Specializing in the erhu, often referred to the Chinese violin for its use in Chinese traditional music, Taiwanese American musician and composer Jack Hsu sought to apply the instrument to contemporary genres of rock, metal and progressive. In late 2005, he teamed up with several honed musicians who would help him achieve his goal in forming the Asian fusion group THE HSU-NAMI. The ensemble's music not only fuses the traditional and modern, but also crosses various cultural boundaries presenting the mystique of Asian culture as a whole through slices of motifs. This patchwork styling is exemplified on THE HSU-NAMI's albums Entering the Mandala completed in 2007 and the more recent 2009 release entitled The Four Noble Truths.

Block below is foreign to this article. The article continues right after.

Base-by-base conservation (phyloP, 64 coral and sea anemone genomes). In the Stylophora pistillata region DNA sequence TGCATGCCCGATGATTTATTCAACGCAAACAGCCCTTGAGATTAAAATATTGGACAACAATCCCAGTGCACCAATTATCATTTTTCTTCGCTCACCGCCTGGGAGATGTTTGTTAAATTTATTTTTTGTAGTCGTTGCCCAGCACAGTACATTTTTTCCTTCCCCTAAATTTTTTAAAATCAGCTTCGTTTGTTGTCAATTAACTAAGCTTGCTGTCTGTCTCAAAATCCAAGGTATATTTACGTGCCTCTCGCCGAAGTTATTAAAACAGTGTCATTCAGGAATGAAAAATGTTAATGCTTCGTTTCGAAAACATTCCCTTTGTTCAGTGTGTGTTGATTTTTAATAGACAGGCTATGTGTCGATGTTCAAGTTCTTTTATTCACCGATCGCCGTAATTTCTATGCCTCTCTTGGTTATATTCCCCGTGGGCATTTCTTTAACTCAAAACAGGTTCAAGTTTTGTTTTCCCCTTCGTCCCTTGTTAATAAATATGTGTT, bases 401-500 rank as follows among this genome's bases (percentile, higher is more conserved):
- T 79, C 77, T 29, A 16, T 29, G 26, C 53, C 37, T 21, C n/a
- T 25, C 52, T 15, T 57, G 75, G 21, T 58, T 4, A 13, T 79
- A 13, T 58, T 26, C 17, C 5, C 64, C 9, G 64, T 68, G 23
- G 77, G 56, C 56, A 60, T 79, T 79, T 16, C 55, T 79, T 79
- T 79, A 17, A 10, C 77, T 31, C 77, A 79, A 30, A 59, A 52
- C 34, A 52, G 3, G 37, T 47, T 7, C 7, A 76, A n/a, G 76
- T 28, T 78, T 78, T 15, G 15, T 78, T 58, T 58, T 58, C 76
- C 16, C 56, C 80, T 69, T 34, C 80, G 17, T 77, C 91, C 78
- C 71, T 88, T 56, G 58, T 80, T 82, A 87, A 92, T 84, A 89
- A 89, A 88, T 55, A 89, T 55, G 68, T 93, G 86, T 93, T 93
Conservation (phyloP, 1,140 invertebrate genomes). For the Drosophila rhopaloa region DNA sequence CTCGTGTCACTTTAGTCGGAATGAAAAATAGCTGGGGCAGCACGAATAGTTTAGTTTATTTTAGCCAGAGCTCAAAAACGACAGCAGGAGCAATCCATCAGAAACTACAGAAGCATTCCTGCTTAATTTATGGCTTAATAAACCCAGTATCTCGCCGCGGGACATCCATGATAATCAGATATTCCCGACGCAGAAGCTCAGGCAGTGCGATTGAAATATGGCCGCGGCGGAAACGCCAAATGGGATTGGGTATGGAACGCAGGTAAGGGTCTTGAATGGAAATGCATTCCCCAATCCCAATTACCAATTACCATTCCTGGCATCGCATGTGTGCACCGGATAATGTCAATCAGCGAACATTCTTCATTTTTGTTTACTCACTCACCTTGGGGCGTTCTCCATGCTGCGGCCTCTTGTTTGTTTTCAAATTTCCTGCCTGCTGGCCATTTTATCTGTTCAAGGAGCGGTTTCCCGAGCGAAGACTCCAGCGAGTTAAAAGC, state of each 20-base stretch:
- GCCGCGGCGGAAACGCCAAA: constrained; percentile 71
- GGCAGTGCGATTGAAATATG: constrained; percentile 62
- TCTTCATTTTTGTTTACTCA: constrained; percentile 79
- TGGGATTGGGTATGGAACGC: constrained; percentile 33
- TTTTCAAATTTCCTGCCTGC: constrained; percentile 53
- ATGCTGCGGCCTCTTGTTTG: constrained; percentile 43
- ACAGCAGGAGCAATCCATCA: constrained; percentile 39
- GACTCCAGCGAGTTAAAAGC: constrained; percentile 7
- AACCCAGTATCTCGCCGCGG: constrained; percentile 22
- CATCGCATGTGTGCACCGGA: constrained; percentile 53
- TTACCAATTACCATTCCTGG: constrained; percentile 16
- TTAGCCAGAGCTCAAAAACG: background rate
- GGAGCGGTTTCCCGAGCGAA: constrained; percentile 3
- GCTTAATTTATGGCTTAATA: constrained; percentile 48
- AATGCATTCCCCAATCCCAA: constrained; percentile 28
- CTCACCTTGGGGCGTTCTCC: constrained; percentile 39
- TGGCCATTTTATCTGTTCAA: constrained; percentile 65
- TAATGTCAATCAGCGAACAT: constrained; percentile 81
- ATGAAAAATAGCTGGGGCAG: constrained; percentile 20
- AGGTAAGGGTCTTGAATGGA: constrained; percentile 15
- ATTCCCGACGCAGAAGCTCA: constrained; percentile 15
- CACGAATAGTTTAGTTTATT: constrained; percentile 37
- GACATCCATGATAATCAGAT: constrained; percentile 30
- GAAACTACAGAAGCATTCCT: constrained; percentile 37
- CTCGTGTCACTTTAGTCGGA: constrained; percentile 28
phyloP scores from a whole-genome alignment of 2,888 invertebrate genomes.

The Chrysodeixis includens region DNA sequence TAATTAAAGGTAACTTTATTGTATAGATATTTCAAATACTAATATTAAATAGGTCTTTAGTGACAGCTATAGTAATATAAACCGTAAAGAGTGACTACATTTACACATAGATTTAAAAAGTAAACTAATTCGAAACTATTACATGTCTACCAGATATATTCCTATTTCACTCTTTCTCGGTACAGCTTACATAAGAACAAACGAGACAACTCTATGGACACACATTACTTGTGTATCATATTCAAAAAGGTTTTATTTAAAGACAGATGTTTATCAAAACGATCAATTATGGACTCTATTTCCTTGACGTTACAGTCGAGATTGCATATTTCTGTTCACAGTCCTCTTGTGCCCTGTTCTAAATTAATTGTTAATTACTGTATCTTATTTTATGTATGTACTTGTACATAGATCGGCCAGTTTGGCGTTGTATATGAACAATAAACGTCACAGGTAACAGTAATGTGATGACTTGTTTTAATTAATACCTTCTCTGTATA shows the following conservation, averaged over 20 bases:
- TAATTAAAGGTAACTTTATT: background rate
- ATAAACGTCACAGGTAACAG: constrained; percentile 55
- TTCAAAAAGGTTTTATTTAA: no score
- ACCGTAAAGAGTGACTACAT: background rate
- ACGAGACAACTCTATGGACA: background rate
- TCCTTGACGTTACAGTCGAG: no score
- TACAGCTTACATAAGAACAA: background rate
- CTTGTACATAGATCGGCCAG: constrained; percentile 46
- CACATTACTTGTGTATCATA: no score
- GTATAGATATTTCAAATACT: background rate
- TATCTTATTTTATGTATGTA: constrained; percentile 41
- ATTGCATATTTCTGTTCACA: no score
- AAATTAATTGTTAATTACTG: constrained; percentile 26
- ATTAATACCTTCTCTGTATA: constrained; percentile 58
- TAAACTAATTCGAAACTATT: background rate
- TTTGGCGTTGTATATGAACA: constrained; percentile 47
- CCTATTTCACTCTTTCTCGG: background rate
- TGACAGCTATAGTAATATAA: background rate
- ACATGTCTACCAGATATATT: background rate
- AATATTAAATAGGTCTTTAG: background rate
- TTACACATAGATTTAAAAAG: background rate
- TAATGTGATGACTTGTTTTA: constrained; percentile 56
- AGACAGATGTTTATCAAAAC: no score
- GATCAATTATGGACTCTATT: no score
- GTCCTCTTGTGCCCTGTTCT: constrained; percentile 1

THE HSU-NAMI began playing around north Jersey, and taking advantage of the proximity to one of the world's largest cultural centers, the band became known at New York City venues like Piano's, the Mercury Lounge and CBGB's before it's closure. Jack Hsu has also tried to keep focused on the Asian American community often appearing at heritage and cultural events held during Asian Pacific Heritage Month. For instance, THE HSU-NAMI have become mainstays at the Passport 2 Taiwan festival held every May at Union Square. Brushing against the real Taiwan indie scene, THE HSU NAMI supported the erhu-powered symphonic metal band Chthonic at their UNLimited Taiwan protest concert in NYC in 2007. However, the band often takes a back seat to politics and has received criticism from pro-Taiwan independence supporters for allowing the 2008 Olympics to use their song "Rising of the Sun" for the Chinese basketball team in Beijing. Nevertheless, THE HSU-NAMI remain an important force for spreading an interest in Taiwan and they consistently find their waves spreading further afield most recently traveling to Vancouver for the 2009 TaiwanFest, North America's biggest Taiwan-themed cultural event.